“I think the task given to me is to carry out the message that mosses have their own names. Their way of being in the world cannot be told  by data alone. They remind me that there are mysteries for which a measuring tape has no meaning, questions and answers that have no place in the truth about rocks and mosses.”

I am curious about how readers interpreted and reacted to this chapter.

In chapters three, four, five and six, through insightful, sometimes amusing analogy, she conveys the intricacies of moss reproduction, the diversity of their tactics, and their structure, form, and movements, all based on an intense affinity for water. Her stories take us into deep connection, enriching our experience of this “primitive, simple” plant. When I see mosses now, I experience them in a whole new way and her graceful prose comes to mind.

Sphagnum moss/Credit: USFWS/Gary Peeples
“Animated, released from stillness by the rain, Dendroalsia begins to move, branch by delicate branch unfolding to create the symmetry of overlapping fronds. As each stem uncurls, its tender center is exposed and all along the midline are tiny capsules, bursting with spores. Ready for rain, they release their daughters upon the updrafts of rising mist. The oaks once more are lush and green and the air smells rich with the breath of mosses.”

She writes not only to teach about the biology of mosses, but to share what lessons mosses have illuminated for her, what lessons they hold for us all. She thus creates a closeness with and appreciation for these species in ways that physical descriptions alone cannot do.

For example, in “An Affinity for Water,” mosses teach us about the strengths of simplicity and letting go, and she relates these traits so elegantly to human love that fills us and to our mortal lives that ultimately require us to let go of loved ones. The lesson is one of not resisting change, but living in total acceptance as the mosses do. And she writes,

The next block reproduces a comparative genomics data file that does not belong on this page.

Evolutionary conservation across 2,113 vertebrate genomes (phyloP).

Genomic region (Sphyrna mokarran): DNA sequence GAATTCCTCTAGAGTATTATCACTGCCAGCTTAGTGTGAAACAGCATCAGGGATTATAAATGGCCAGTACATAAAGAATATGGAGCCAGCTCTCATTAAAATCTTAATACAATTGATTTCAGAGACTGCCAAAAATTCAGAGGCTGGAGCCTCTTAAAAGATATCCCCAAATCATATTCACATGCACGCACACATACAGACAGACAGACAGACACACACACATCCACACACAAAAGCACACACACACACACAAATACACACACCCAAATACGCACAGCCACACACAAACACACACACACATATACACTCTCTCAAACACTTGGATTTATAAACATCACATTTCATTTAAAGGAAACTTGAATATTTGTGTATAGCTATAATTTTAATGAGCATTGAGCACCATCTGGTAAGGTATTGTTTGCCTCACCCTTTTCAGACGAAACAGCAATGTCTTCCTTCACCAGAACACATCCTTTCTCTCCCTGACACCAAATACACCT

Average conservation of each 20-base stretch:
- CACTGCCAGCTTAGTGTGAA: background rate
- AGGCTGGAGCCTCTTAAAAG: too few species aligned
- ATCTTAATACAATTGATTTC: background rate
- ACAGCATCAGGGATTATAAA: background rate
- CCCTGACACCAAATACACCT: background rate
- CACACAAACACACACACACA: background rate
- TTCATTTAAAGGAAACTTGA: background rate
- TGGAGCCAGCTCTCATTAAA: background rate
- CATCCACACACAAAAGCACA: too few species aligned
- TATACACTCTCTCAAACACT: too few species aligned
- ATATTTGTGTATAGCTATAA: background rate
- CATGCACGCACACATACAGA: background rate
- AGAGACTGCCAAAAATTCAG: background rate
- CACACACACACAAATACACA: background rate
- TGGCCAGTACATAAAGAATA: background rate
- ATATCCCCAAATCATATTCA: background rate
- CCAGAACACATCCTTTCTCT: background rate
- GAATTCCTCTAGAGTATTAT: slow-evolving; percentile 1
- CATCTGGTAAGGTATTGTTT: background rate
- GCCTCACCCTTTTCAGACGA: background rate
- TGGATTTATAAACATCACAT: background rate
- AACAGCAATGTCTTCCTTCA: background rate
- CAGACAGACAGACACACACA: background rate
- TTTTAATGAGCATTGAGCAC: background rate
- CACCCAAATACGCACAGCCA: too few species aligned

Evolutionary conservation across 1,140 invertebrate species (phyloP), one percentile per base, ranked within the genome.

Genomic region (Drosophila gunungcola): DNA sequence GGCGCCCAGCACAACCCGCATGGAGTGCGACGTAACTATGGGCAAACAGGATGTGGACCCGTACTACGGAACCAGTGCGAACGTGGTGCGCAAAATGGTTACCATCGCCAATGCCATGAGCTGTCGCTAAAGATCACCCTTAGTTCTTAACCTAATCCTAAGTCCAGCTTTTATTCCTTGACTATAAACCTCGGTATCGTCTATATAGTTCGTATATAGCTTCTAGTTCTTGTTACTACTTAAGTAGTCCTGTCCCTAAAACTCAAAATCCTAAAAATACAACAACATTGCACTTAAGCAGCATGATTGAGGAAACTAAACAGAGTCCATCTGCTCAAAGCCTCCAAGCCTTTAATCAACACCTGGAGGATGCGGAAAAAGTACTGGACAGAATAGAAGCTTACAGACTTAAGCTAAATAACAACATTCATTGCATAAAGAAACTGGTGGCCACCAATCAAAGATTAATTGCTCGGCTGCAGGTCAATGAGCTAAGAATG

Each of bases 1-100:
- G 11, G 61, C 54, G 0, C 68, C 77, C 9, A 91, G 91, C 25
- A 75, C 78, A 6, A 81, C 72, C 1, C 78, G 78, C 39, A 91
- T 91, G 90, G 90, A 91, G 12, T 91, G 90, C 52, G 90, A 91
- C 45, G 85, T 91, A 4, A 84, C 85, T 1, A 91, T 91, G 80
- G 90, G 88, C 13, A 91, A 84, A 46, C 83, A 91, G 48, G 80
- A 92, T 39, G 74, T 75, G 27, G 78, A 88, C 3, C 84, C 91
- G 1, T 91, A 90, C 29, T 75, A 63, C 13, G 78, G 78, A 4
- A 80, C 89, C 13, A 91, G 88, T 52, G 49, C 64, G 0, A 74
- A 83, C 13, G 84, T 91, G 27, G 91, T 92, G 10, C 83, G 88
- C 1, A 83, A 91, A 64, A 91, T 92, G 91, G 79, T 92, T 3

“Mosses have a covenant with change, their destiny is linked to the vagaries of rain. They shrink and shrivel while carefully laying the groundwork of their own renewal. They give me faith.”

Please send your thoughts and reactions!

Wednesday, July 11, 2012

Coming to WILD READ on July 22: "Gathering Moss"

Our Guest Moderator Will Be Conservation Biologist Roxanne Bogart


Roxanne Bogart
Roxanne Bogart is a conservation biologist and writer with the U.S. Fish and Wildlife Service's Migratory Bird Program in its Division of Bird Habitat Conservation in Arlington, Virginia. She is the editor of the All-Bird Bulletin, the newsletter of the U.S. North American Bird Conservation Initiative that presents the work of bird and habitat conservationists from across the continent and beyond. She earned a B.A. in biology from Bryn Mawr College and an M.S. in Sustainable Development and Conservation Biology from the University of Maryland. She is a birdwatcher, poet and nature essayist who believes in the importance of nurturing the innate sensibility that calls each of us to act on behalf of wildlife and their habitats by spending time in nature, deep reflection, and writing. She strongly believes in making science accessible through story -- or other engaging writing -- to promote nature literacy and the conservation ethic. She lives in Amherst, MA with her husband, three daughters, and assorted pets.